Kathy took the prize for best Planetary Health Week title with her Friday webinar, “Aviation, Carbon Offsetting and Corporate Hot Air,” which drew an audience of 36.
And we’re not done yet!
On July 22 at 4 pm BST, Rosa, together with Rachel Lowe, will be hosting a presentation by Esteban Ortiz Prado, an Ecuadorian doctor working with Indigenous communities in the Amazon. The webinar is free and open to all, so join us here.
Later in the summer, Rosa will facilitate a webinar on the related concepts of One Health, EcoHealth and Planetary Health, and Kelly plans to host a career panel with workers at the intersections of green infrastructure, climate, energy, health and the beauty industry.
In hindsight, this post might make it seem like we had a smooth, productive year. That’s not the case! Most students — ourselves included — were just trying to keep up. Leadership means also taking care of yourself. Each of us found ourselves overwhelmed at some point in the year and had to step back from the Planetary Health Network to focus on school or mental health. At times we felt guilty, behind, anxious, you name it, but it was a relief to be honest with one another because we had each other’s backs.
Reflecting on our experiences and inspiring inputs throughout this year, we leave you with these lessons:
- As you go about your work for a healthy planet, whatever your work might be, seek out a community. We are stronger when we work together, and we all need support at times.
- Listen and read deeply. We each have much to learn and a limited perspective. Listen to others who have different experiences from you and read the writings of previous generations who built this movement. It’s neither a sprint nor a marathon — it’s a relay race.
- Work to decolonise your school, workplace or other communities. LSHTM is having hard conversations about the links between the environment, health and equity, but we have yet to accomplish meaningful change. If the Planetary Health movement does not seriously decolonize public health and centers equity, it alienates those of us who are immigrants, people of color, and White allies. We find hope in the widespread protests to end racism, and we encourage everyone to see the connections among racism, environmental degradation, climate change and ill health. LSHTM’s director, Dr. Peter Piot, recently called racism “a public health crisis” and pledged to collaborate with LSHTM’s Decolonizing Global Health group “to ensure the lived experiences of staff and students are embedded throughout.” The time is right to listen to historically-marginalised voices understand what kind of Planetary Health movement makes sense to them. Only then will we achieve our goal to unite instead of alienate.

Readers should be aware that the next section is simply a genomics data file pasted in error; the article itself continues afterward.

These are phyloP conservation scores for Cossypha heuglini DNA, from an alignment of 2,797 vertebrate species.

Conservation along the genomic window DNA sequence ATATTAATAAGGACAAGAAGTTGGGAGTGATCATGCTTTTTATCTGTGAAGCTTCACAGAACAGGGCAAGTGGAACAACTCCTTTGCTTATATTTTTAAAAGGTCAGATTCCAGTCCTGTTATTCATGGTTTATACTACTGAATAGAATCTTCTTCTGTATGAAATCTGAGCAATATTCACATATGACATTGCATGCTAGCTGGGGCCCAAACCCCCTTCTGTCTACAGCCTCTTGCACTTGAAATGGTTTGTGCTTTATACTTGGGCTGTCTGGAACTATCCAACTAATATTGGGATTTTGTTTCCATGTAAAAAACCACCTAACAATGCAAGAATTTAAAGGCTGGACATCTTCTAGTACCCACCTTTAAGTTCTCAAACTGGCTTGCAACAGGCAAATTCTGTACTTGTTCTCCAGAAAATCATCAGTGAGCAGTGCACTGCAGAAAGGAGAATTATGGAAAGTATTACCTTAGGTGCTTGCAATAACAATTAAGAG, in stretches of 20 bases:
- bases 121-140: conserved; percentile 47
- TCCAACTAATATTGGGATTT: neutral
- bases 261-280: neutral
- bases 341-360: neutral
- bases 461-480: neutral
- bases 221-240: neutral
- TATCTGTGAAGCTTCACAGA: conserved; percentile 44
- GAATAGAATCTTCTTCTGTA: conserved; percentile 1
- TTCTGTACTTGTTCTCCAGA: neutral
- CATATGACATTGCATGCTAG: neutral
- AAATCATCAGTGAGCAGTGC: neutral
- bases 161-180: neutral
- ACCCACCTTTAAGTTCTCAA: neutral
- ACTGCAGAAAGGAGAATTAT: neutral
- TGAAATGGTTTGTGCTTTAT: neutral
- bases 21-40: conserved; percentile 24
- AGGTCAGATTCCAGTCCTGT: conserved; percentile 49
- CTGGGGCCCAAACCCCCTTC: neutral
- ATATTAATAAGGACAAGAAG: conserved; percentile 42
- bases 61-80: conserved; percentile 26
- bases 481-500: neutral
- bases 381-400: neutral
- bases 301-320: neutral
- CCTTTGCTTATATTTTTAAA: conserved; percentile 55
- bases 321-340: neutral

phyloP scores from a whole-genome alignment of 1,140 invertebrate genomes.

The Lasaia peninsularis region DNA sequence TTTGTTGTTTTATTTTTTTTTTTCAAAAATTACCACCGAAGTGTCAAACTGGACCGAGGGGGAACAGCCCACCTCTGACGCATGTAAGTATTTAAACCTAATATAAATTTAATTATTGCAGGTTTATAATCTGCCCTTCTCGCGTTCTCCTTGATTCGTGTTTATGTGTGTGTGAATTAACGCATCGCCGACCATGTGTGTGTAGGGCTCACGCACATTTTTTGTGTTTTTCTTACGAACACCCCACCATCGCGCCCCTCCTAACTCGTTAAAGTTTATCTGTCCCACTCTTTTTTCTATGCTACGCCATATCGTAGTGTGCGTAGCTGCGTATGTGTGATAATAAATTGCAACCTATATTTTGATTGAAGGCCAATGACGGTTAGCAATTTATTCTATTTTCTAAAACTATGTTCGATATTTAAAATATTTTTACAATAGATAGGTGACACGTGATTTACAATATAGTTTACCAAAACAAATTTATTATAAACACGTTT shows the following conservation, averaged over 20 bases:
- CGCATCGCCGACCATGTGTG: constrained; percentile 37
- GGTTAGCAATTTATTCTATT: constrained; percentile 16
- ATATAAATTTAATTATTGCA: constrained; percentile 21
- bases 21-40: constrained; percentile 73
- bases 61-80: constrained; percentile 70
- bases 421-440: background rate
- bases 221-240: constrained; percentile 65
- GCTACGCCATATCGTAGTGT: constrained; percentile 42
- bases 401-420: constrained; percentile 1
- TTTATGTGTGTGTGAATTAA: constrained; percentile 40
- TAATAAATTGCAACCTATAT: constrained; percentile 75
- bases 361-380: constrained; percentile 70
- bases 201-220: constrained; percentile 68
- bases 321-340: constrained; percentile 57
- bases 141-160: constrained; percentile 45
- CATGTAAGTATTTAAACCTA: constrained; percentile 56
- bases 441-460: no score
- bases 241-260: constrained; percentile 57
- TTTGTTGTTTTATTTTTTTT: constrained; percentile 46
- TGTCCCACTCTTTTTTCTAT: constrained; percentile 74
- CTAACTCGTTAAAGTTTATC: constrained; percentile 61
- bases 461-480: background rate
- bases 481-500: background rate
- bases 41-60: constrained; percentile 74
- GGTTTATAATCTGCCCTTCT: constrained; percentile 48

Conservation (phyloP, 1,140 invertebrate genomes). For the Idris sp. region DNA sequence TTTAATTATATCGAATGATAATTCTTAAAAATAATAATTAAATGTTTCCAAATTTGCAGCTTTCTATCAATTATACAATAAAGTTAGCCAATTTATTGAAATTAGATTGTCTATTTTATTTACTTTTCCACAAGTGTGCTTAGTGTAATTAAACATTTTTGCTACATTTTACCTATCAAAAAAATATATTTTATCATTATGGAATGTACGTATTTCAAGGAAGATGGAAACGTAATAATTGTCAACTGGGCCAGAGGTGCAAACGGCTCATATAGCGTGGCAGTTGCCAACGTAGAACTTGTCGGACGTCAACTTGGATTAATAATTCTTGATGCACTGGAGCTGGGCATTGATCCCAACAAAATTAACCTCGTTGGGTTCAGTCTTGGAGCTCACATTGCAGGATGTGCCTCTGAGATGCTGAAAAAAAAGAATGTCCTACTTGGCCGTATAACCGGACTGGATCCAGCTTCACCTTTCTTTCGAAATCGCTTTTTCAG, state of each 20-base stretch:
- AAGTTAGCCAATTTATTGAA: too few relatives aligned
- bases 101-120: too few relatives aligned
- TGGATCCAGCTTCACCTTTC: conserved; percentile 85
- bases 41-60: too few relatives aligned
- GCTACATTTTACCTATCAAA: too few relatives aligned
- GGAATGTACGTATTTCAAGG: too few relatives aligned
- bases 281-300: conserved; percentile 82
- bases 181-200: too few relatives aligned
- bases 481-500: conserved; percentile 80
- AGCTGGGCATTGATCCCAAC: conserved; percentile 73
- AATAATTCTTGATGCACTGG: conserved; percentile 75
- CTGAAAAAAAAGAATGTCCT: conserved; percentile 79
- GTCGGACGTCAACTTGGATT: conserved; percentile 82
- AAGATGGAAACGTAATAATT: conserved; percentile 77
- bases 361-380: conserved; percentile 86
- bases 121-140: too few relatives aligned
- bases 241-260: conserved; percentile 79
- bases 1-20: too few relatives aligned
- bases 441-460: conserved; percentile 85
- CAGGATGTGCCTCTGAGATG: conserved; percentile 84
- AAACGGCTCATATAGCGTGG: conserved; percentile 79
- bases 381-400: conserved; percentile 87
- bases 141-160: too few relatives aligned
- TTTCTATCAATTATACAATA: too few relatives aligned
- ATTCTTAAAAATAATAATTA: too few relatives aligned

- Be courageous. Try practicing a cycle of educate-act-reflect: read deeply to understand what you are advocating, take action, reflect on your emotions and impact, and repeat. Don’t be afraid to make mistakes — we all make ‘em! Get out there and try. Be ready to take criticism and learn from your mistakes. You have nothing to lose.
- Use your voice. “Planetary Health” is a new term, and many people may not understand the connections between health and the environment. You may not feel like an expert, but whoever you are, you know a lot. If you’re a scientist, translate technical jargon into accessible concepts. If you’re a nurse, talk to your patients about climate change and health. Give examples of what Planetary Health means on the ground — the Planetary Health Alliance Anthology of Solutions is a great place to start.
- Tell your story. Each of our passions for a healthy planet is underpinned by our own experiences and the places we grew up in. Kelly found her passion growing up in the Peruvian Andes, working with farmers and piloting community-designed greenhouses to adapt to climate change and secure nutrition. Nina grew up observing organisms in the rainy evergreen forests of Washington State and the rocky tidepools of Puget Sound, and turned her love of microbes into research on restoring ecosystems for human health. Rosa grew up near forest, and from a young age connected with nature to play, reflect, and calm down. Later, she found her passion and responsibility in environmental activism while studying medicine in Berlin. Kathy studied medicine in the German city of Tuebingen with a vision of making positive changes in peoples’ lives which, paired with reverence for the ecosystem called Earth, fuels her passion to ignite transformative actions for planetary health. These are stories worth telling. What’s yours?
Thank you to Viola Gräf (MSc Public Health) for co-designing and co-teaching the eco-anxiety workshops, Sophie Maule (MSc Public Health) for running the fast fashion event, and Marianna Muszynska of Bloomsbury Colleges Greenthing for organizing the food waste event. Huge thanks to the LSHTM Planetary Health Network steering committee: Gio Dalla Libera Marchiori, Tate Oulton, Cami Moss, Francesca Harris, Stephanie Jarmul, Charlotte Kerr, and Kallista Chan.We couldn’t have done it without you!